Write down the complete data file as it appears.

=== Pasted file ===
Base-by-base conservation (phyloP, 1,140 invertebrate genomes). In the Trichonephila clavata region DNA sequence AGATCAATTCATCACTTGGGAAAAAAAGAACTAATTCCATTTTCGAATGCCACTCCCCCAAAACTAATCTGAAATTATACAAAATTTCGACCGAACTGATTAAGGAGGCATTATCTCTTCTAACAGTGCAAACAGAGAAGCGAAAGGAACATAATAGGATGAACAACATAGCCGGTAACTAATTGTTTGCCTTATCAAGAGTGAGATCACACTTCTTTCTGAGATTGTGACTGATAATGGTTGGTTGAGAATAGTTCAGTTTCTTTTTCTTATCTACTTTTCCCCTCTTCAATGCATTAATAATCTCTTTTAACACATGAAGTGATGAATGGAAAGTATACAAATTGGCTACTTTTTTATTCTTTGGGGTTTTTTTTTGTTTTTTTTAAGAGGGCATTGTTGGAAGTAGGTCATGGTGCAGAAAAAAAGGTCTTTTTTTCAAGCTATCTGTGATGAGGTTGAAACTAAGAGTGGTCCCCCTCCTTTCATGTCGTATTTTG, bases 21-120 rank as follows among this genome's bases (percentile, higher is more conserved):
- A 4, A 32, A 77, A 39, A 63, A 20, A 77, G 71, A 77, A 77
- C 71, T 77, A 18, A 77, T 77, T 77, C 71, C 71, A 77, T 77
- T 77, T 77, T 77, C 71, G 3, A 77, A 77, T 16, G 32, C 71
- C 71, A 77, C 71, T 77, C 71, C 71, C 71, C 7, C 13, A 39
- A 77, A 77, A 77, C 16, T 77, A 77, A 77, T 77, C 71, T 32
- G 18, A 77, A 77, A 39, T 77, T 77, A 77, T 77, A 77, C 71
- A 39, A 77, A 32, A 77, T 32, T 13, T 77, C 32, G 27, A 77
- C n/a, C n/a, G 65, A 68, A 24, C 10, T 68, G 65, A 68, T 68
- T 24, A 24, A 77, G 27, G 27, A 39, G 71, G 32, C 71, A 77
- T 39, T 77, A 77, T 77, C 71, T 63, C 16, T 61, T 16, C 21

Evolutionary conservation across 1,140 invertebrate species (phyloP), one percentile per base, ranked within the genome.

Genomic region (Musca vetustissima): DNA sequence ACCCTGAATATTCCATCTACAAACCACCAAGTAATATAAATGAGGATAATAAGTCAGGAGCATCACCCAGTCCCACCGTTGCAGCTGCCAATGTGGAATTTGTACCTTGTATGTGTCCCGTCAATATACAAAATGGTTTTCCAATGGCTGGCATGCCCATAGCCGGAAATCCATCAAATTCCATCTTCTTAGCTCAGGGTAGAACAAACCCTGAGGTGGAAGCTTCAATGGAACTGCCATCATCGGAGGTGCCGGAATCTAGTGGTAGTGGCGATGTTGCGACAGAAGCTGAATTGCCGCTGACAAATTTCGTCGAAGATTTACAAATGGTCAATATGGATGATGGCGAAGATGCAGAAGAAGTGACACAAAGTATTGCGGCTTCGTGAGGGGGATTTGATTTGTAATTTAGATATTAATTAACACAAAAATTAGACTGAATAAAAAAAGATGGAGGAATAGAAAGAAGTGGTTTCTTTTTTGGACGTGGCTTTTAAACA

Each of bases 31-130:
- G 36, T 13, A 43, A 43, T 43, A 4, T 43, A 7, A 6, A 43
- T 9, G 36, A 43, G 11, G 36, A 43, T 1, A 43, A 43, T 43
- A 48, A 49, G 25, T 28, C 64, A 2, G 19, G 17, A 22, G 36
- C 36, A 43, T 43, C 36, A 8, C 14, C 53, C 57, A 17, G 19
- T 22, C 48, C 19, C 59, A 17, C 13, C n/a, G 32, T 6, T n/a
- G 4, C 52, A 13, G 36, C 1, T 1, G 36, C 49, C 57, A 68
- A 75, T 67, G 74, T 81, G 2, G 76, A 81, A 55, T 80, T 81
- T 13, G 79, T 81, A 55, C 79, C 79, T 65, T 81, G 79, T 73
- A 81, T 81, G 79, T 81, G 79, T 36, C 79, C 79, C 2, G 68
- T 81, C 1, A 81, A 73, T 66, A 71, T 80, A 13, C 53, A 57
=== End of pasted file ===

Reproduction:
Base-by-base conservation (phyloP, 1,140 invertebrate genomes). In the Trichonephila clavata region DNA sequence AGATCAATTCATCACTTGGGAAAAAAAGAACTAATTCCATTTTCGAATGCCACTCCCCCAAAACTAATCTGAAATTATACAAAATTTCGACCGAACTGATTAAGGAGGCATTATCTCTTCTAACAGTGCAAACAGAGAAGCGAAAGGAACATAATAGGATGAACAACATAGCCGGTAACTAATTGTTTGCCTTATCAAGAGTGAGATCACACTTCTTTCTGAGATTGTGACTGATAATGGTTGGTTGAGAATAGTTCAGTTTCTTTTTCTTATCTACTTTTCCCCTCTTCAATGCATTAATAATCTCTTTTAACACATGAAGTGATGAATGGAAAGTATACAAATTGGCTACTTTTTTATTCTTTGGGGTTTTTTTTTGTTTTTTTTAAGAGGGCATTGTTGGAAGTAGGTCATGGTGCAGAAAAAAAGGTCTTTTTTTCAAGCTATCTGTGATGAGGTTGAAACTAAGAGTGGTCCCCCTCCTTTCATGTCGTATTTTG, bases 21-120 rank as follows among this genome's bases (percentile, higher is more conserved):
- A 4, A 32, A 77, A 39, A 63, A 20, A 77, G 71, A 77, A 77
- C 71, T 77, A 18, A 77, T 77, T 77, C 71, C 71, A 77, T 77
- T 77, T 77, T 77, C 71, G 3, A 77, A 77, T 16, G 32, C 71
- C 71, A 77, C 71, T 77, C 71, C 71, C 71, C 7, C 13, A 39
- A 77, A 77, A 77, C 16, T 77, A 77, A 77, T 77, C 71, T 32
- G 18, A 77, A 77, A 39, T 77, T 77, A 77, T 77, A 77, C 71
- A 39, A 77, A 32, A 77, T 32, T 13, T 77, C 32, G 27, A 77
- C n/a, C n/a, G 65, A 68, A 24, C 10, T 68, G 65, A 68, T 68
- T 24, A 24, A 77, G 27, G 27, A 39, G 71, G 32, C 71, A 77
- T 39, T 77, A 77, T 77, C 71, T 63, C 16, T 61, T 16, C 21

Evolutionary conservation across 1,140 invertebrate species (phyloP), one percentile per base, ranked within the genome.

Genomic region (Musca vetustissima): DNA sequence ACCCTGAATATTCCATCTACAAACCACCAAGTAATATAAATGAGGATAATAAGTCAGGAGCATCACCCAGTCCCACCGTTGCAGCTGCCAATGTGGAATTTGTACCTTGTATGTGTCCCGTCAATATACAAAATGGTTTTCCAATGGCTGGCATGCCCATAGCCGGAAATCCATCAAATTCCATCTTCTTAGCTCAGGGTAGAACAAACCCTGAGGTGGAAGCTTCAATGGAACTGCCATCATCGGAGGTGCCGGAATCTAGTGGTAGTGGCGATGTTGCGACAGAAGCTGAATTGCCGCTGACAAATTTCGTCGAAGATTTACAAATGGTCAATATGGATGATGGCGAAGATGCAGAAGAAGTGACACAAAGTATTGCGGCTTCGTGAGGGGGATTTGATTTGTAATTTAGATATTAATTAACACAAAAATTAGACTGAATAAAAAAAGATGGAGGAATAGAAAGAAGTGGTTTCTTTTTTGGACGTGGCTTTTAAACA

Each of bases 31-130:
- G 36, T 13, A 43, A 43, T 43, A 4, T 43, A 7, A 6, A 43
- T 9, G 36, A 43, G 11, G 36, A 43, T 1, A 43, A 43, T 43
- A 48, A 49, G 25, T 28, C 64, A 2, G 19, G 17, A 22, G 36
- C 36, A 43, T 43, C 36, A 8, C 14, C 53, C 57, A 17, G 19
- T 22, C 48, C 19, C 59, A 17, C 13, C n/a, G 32, T 6, T n/a
- G 4, C 52, A 13, G 36, C 1, T 1, G 36, C 49, C 57, A 68
- A 75, T 67, G 74, T 81, G 2, G 76, A 81, A 55, T 80, T 81
- T 13, G 79, T 81, A 55, C 79, C 79, T 65, T 81, G 79, T 73
- A 81, T 81, G 79, T 81, G 79, T 36, C 79, C 79, C 2, G 68
- T 81, C 1, A 81, A 73, T 66, A 71, T 80, A 13, C 53, A 57